Did you hire an Employee or an Independent Contractor?

Some employers misclassify their employees as independent contractors. Now this misclassification can be the result of an innocent mistake, but it can (in the case of some sneaky business owners) be an intentional act meant to deny their employees protections under the Employment Standards Act, 2000 (“the ESA”). What do we say to these business owners? It’s not worth it!

Whether intentional or not, the employer could be issued a notice of contravention or even face prosecution by an employment standards officer. The employer could also face other legal exposure if they continue treating an employee as an independent contractor. So yes, it is important to know the difference between an employee and an independent contractor in your hiring practices.

Unlike independent contractors, employees have rights and protections under the ESA, such as: minimum wage guarantees, overtime pay, public holidays, and vacation pay. Rights under the ESA are guaranteed to employees, whether they sign an employment agreement or not.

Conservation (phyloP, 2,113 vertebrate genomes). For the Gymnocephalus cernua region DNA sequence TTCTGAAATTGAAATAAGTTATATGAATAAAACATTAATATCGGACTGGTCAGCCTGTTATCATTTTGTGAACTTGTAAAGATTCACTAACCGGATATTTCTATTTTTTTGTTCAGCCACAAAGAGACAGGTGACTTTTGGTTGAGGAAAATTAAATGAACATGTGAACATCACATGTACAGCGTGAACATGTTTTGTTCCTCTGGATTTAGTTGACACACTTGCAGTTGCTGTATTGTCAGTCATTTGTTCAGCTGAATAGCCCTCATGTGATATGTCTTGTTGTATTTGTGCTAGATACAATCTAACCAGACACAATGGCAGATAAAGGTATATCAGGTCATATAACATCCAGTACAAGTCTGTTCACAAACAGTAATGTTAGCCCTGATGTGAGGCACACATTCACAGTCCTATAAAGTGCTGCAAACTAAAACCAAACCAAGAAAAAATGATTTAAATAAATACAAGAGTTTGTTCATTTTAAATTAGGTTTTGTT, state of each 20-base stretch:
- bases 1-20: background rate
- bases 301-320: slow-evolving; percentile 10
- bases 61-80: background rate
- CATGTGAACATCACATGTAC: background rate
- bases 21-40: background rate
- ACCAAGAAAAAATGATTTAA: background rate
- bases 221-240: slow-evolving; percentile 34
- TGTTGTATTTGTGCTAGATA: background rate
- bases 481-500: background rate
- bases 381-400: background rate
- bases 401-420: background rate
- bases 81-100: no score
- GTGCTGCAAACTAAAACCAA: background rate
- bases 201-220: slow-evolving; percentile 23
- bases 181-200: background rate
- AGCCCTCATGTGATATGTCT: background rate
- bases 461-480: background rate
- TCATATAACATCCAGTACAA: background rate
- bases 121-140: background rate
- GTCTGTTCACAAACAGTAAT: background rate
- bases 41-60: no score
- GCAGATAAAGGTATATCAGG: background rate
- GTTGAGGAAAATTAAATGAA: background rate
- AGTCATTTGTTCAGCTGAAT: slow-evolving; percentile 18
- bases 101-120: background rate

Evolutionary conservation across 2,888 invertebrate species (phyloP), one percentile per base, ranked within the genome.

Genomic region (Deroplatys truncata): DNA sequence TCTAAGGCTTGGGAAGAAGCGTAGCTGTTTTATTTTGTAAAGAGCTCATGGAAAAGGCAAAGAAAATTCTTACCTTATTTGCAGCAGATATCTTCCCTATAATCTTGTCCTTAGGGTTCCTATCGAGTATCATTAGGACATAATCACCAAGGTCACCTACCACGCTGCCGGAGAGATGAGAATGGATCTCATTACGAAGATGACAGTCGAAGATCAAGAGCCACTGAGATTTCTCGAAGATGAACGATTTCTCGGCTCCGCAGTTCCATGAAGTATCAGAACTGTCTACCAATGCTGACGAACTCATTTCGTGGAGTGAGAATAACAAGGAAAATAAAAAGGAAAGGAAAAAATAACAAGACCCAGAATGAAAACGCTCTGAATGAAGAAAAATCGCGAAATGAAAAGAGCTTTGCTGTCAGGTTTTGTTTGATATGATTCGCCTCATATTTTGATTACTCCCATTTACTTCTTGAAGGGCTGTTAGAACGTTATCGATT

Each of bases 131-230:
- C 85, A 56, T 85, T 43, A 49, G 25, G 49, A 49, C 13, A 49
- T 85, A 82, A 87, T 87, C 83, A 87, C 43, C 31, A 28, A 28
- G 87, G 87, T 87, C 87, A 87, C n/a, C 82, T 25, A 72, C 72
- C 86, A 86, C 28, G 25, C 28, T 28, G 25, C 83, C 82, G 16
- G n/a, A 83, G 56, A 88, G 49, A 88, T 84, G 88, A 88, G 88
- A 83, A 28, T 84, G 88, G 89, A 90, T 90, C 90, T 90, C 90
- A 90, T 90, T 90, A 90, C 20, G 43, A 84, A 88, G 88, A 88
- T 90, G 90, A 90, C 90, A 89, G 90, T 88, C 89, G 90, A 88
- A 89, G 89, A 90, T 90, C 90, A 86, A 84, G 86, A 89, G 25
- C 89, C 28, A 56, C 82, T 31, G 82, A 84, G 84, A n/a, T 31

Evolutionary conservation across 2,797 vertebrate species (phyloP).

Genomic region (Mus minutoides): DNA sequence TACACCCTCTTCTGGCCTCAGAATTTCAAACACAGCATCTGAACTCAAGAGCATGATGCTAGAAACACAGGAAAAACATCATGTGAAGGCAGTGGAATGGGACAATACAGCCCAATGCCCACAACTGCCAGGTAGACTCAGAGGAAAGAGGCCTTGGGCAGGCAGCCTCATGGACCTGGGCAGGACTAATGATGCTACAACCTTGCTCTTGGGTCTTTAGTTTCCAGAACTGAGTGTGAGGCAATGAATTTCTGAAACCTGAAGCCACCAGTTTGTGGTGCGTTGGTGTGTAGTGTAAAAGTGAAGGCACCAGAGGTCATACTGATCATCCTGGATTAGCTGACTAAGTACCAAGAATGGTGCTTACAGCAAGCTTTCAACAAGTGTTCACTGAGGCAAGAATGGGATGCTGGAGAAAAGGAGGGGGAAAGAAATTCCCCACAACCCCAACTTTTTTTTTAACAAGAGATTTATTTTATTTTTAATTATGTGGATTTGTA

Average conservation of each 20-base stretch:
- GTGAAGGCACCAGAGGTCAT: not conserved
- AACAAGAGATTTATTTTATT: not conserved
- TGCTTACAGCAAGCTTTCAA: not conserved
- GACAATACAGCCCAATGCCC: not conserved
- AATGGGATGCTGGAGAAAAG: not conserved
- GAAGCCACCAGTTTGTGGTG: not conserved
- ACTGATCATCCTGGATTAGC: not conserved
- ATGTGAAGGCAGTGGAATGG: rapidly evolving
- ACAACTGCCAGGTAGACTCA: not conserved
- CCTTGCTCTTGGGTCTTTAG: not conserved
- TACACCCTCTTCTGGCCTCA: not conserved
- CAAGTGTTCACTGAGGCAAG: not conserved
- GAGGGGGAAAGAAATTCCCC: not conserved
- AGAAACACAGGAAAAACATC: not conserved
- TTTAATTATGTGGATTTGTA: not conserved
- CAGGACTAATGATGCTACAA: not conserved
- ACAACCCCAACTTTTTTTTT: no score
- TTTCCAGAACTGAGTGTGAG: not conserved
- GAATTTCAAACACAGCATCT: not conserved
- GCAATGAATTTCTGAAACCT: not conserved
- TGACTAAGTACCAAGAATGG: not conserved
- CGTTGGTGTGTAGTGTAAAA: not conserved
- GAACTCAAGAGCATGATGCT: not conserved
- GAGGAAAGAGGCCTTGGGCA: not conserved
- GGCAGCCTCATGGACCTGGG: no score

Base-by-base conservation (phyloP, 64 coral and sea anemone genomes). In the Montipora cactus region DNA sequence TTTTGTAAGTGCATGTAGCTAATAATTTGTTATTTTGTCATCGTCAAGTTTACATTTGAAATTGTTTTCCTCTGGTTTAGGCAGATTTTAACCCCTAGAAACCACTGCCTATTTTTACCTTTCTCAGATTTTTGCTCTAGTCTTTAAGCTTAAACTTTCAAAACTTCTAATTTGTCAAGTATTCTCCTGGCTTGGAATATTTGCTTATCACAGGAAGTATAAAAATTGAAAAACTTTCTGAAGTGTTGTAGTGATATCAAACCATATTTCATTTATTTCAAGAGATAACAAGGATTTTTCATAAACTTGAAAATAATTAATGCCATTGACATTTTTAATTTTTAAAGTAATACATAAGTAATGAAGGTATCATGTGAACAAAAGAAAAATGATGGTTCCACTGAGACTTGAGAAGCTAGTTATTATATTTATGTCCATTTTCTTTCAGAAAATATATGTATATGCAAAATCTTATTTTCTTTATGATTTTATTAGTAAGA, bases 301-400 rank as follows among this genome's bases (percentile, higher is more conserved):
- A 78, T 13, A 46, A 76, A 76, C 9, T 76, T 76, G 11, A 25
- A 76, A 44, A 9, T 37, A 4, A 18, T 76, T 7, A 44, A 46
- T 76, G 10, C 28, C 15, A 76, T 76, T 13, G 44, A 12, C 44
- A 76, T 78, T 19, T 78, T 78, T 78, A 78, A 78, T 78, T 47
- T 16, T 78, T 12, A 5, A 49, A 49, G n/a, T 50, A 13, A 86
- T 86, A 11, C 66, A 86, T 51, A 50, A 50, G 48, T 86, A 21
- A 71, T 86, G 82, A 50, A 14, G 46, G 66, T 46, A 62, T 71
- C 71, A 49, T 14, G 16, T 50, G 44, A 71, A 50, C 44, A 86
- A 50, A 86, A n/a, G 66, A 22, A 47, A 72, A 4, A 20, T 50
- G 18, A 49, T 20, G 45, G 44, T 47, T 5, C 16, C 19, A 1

Independent contractors on the other hand, as we mentioned, do not benefit from the ESA – this is why some employers will try to pass off employees as contractors. Tsk! Tsk! Don’t do it. Understand the difference and hire accordingly.

So what is the difference?

A worker can be seen as an independent contractor if they:

  1. Own the tools and equipment they use for their work;
  2. Set their own hours and work schedule;
  3. Submit invoices to the employer;
  4. Make a profit;
  5. Have the ability to subcontract out their work; and
  6. Cannot be disciplined by the employer.

This may seem like a neat little test but remember, these are not definitive! A business owner may find that their employee/independent contractor meets some of these items, but not all. 

If you find yourself in this situation, consult a lawyer (*cough* a business lawyer is probably best) to ensure you understand and comply with the employment status of those you hire, and have the proper agreement drawn up.   

Robin K. Mann, JD

Associate Lawyer